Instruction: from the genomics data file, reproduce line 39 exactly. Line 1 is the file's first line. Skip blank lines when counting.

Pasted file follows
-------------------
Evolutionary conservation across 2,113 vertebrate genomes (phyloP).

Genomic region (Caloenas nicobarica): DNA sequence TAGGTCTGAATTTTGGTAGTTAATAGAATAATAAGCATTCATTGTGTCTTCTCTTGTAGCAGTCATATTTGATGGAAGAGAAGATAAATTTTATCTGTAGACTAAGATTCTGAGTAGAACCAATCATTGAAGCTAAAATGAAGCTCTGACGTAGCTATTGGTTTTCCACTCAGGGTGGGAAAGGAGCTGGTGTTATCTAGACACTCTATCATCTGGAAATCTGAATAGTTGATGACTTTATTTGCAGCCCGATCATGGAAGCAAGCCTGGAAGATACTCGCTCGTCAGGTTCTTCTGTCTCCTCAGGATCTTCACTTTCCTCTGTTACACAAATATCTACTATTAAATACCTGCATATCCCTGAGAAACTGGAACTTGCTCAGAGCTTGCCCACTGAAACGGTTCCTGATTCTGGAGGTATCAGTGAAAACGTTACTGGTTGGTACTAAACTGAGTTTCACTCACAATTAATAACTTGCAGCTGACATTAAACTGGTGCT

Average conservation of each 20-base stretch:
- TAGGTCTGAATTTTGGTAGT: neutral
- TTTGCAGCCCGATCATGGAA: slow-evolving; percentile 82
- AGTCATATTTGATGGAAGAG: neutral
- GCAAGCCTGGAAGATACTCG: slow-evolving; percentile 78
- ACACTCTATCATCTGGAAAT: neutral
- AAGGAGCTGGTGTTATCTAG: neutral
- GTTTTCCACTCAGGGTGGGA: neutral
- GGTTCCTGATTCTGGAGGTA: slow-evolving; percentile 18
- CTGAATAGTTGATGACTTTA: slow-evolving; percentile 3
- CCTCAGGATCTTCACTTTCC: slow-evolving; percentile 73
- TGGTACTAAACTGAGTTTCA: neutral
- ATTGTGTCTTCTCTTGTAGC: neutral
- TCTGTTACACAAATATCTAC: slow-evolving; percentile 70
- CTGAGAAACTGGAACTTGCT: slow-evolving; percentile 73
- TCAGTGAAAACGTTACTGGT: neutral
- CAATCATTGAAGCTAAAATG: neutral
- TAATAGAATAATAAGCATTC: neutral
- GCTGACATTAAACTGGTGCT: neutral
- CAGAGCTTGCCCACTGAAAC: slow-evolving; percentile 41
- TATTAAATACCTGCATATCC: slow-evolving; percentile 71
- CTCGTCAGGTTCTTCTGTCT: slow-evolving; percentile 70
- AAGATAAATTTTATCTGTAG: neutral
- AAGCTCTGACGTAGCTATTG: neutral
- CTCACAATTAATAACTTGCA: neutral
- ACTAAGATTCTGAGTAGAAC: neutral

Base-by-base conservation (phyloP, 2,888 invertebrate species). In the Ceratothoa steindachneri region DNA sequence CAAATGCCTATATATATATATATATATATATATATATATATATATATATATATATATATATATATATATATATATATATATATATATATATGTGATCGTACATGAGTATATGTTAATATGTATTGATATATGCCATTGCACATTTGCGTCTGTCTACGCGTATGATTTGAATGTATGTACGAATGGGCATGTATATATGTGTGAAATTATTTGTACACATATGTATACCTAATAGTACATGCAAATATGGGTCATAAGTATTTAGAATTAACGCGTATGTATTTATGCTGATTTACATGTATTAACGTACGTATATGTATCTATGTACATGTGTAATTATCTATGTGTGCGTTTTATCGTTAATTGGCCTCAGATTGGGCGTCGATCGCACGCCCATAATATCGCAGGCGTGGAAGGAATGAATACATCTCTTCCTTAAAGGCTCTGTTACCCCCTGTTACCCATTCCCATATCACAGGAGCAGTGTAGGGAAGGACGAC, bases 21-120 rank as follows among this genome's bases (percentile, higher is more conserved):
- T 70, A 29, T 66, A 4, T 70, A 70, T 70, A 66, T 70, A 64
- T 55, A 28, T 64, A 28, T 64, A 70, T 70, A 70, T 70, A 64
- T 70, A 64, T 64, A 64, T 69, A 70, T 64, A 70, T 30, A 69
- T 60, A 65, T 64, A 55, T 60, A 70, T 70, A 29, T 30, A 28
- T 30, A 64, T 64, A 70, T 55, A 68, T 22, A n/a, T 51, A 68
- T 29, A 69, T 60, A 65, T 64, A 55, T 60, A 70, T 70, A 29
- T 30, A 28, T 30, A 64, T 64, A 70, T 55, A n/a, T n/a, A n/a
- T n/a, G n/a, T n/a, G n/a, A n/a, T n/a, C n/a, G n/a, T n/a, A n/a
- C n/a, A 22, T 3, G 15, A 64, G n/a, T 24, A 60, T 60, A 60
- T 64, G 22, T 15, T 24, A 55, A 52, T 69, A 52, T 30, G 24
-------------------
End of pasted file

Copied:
- T 64, G 22, T 15, T 24, A 55, A 52, T 69, A 52, T 30, G 24